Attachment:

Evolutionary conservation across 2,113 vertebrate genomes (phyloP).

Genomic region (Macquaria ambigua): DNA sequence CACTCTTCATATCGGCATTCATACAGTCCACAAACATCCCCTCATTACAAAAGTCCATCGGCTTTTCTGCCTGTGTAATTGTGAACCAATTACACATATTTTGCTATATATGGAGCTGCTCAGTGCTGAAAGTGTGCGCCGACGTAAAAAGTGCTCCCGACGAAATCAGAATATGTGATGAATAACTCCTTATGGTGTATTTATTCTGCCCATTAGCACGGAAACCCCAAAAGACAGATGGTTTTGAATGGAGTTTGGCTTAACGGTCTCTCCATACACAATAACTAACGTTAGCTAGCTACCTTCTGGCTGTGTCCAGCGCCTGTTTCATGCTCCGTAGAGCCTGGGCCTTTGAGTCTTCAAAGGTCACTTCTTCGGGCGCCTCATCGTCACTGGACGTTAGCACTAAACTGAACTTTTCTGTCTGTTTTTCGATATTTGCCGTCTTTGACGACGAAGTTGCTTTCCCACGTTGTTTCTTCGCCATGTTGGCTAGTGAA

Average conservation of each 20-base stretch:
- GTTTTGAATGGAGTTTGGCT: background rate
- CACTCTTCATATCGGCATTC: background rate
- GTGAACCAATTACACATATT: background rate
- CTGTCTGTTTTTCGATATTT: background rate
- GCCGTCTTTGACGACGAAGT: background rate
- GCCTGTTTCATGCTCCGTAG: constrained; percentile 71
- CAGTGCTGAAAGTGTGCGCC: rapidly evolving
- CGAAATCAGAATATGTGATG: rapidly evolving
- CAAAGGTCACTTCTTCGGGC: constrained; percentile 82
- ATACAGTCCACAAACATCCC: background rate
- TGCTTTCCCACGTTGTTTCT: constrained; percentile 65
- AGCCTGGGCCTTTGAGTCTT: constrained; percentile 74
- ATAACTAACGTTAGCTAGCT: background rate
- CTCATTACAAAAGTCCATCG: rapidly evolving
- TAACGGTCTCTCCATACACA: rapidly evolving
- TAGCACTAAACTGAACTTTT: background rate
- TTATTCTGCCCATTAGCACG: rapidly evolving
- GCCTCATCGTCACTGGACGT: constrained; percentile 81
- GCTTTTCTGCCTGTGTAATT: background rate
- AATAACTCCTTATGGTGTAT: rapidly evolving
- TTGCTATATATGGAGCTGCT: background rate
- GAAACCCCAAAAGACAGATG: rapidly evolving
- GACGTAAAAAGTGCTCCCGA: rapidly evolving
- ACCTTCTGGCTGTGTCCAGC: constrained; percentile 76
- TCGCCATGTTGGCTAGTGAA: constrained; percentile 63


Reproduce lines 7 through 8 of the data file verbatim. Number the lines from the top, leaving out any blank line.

- CTGTCTGTTTTTCGATATTT: background rate
- GCCGTCTTTGACGACGAAGT: background rate